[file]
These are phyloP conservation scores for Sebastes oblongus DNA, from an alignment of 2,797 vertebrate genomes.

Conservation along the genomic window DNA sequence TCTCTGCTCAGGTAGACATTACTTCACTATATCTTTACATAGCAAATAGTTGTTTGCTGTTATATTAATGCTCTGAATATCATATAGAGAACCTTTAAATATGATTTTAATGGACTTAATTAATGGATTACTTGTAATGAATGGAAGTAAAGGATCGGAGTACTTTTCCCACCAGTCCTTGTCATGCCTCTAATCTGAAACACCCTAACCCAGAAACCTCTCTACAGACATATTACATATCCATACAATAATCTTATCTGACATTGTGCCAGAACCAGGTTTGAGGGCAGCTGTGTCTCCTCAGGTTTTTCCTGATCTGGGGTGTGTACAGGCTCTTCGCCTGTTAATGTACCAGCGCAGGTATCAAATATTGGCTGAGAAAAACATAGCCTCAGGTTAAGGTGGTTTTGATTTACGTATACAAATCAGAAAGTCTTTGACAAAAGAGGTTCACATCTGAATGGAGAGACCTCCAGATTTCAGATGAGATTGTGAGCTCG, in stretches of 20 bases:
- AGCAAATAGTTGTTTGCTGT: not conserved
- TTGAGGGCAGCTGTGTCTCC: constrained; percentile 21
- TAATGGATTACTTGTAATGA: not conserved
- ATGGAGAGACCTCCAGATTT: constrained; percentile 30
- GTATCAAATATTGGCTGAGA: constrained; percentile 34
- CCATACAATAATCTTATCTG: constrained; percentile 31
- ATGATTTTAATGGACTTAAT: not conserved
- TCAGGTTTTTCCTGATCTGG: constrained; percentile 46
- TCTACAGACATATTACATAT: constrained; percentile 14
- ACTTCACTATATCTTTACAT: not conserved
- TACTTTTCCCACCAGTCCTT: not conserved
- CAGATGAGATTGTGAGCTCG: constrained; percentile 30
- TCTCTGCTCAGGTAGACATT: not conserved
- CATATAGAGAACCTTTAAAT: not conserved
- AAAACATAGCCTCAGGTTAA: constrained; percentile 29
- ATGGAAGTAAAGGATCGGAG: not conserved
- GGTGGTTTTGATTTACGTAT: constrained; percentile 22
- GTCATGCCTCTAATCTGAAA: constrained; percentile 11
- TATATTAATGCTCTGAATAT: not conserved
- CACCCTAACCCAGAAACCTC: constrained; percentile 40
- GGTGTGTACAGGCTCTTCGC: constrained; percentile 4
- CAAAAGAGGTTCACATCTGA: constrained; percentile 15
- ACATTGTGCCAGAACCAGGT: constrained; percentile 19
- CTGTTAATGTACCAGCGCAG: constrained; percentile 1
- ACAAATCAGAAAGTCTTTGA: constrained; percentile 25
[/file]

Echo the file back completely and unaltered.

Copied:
These are phyloP conservation scores for Sebastes oblongus DNA, from an alignment of 2,797 vertebrate genomes.

Conservation along the genomic window DNA sequence TCTCTGCTCAGGTAGACATTACTTCACTATATCTTTACATAGCAAATAGTTGTTTGCTGTTATATTAATGCTCTGAATATCATATAGAGAACCTTTAAATATGATTTTAATGGACTTAATTAATGGATTACTTGTAATGAATGGAAGTAAAGGATCGGAGTACTTTTCCCACCAGTCCTTGTCATGCCTCTAATCTGAAACACCCTAACCCAGAAACCTCTCTACAGACATATTACATATCCATACAATAATCTTATCTGACATTGTGCCAGAACCAGGTTTGAGGGCAGCTGTGTCTCCTCAGGTTTTTCCTGATCTGGGGTGTGTACAGGCTCTTCGCCTGTTAATGTACCAGCGCAGGTATCAAATATTGGCTGAGAAAAACATAGCCTCAGGTTAAGGTGGTTTTGATTTACGTATACAAATCAGAAAGTCTTTGACAAAAGAGGTTCACATCTGAATGGAGAGACCTCCAGATTTCAGATGAGATTGTGAGCTCG, in stretches of 20 bases:
- AGCAAATAGTTGTTTGCTGT: not conserved
- TTGAGGGCAGCTGTGTCTCC: constrained; percentile 21
- TAATGGATTACTTGTAATGA: not conserved
- ATGGAGAGACCTCCAGATTT: constrained; percentile 30
- GTATCAAATATTGGCTGAGA: constrained; percentile 34
- CCATACAATAATCTTATCTG: constrained; percentile 31
- ATGATTTTAATGGACTTAAT: not conserved
- TCAGGTTTTTCCTGATCTGG: constrained; percentile 46
- TCTACAGACATATTACATAT: constrained; percentile 14
- ACTTCACTATATCTTTACAT: not conserved
- TACTTTTCCCACCAGTCCTT: not conserved
- CAGATGAGATTGTGAGCTCG: constrained; percentile 30
- TCTCTGCTCAGGTAGACATT: not conserved
- CATATAGAGAACCTTTAAAT: not conserved
- AAAACATAGCCTCAGGTTAA: constrained; percentile 29
- ATGGAAGTAAAGGATCGGAG: not conserved
- GGTGGTTTTGATTTACGTAT: constrained; percentile 22
- GTCATGCCTCTAATCTGAAA: constrained; percentile 11
- TATATTAATGCTCTGAATAT: not conserved
- CACCCTAACCCAGAAACCTC: constrained; percentile 40
- GGTGTGTACAGGCTCTTCGC: constrained; percentile 4
- CAAAAGAGGTTCACATCTGA: constrained; percentile 15
- ACATTGTGCCAGAACCAGGT: constrained; percentile 19
- CTGTTAATGTACCAGCGCAG: constrained; percentile 1
- ACAAATCAGAAAGTCTTTGA: constrained; percentile 25